Women aged 35 years or older diagnosed with Hodgkin lymphoma should discuss fertility preservation prior to treatment, based on results of a study that found reduced ovarian recovery after treatment with doxorubicin, bleomycin, vinblastine (ABVD) or AVD.1

The study also showed that all women with Hodgkin lymphoma treated with bleomycin, etoposide, doxorubicin, cyclophosphamide, vincristine, procarbazine, and prednisolone (BEACOPP) had little recovery of ovarian function after treatment.

“This study shows the degree of difference in how damaging different chemotherapy regimens are to the ovary,” Richard A. Anderson, MD, of MRC Centre for Reproductive Health, Queens Medical Research Institute, University of Edinburgh in the United Kingdom, told Cancer Therapy Advisor. “Importantly, we showed that even with low-damage therapy, recovery is incomplete in women over age 35, whereas it appears to be complete in younger women.”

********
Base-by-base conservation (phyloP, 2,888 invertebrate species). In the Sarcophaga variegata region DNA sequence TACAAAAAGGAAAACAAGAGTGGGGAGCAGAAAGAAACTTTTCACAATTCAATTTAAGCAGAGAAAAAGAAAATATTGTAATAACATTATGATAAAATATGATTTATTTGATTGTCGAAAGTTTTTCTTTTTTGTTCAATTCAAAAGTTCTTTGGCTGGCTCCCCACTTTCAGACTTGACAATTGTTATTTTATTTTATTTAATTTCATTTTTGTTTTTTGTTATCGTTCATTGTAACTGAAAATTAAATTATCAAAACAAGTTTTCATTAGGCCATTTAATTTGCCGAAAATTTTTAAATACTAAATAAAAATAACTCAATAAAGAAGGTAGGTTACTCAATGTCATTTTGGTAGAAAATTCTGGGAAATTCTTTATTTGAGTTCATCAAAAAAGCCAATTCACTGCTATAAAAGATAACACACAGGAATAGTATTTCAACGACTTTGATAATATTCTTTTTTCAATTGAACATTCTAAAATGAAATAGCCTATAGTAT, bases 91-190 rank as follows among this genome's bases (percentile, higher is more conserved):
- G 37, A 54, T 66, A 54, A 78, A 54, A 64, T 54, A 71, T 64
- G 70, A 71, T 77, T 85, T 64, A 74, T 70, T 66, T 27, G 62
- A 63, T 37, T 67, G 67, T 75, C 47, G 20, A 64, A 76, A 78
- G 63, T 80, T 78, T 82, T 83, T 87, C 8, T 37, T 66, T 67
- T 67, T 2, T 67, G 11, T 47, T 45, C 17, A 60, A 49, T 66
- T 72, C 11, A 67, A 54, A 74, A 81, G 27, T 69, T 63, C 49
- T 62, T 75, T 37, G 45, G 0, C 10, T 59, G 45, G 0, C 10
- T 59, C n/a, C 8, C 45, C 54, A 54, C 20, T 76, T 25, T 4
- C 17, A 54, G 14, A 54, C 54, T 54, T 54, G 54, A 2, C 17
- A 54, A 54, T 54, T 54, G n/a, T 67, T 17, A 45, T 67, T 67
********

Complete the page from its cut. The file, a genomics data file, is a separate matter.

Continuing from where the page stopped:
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The analysis looked at women aged 18 to 45 enrolled in the phase 3 RATHL trial. RATHL included patients with Hodgkin lymphoma, stage IIB-IV or IIA with adverse features. Patients were randomly assigned to 2 cycles of ABVD or AVD followed by interim PET-CT scan. Those patients with negative scans were randomly assigned to continue ABVD or AVD for 4 more cycles. Patients with positive interim scans were escalated to BEACOPP for 4 cycles.

Ovarian function was assessed before treatment, during chemotherapy, and annually for 3 years using both serum antimullerian hormone and follicle-stimulating hormone measurements.

During chemotherapy, levels of antimullerian hormone decreased in all patients. In patients assigned ABVD-AVD, concentrations decreased from a median of 9.8 pmol/L prior to treatment to 1.7 pmol/L at the end of treatment (P < .0001). After completion of ABVD-AVD, concentrations increased to a median of 10.5 pmol/L.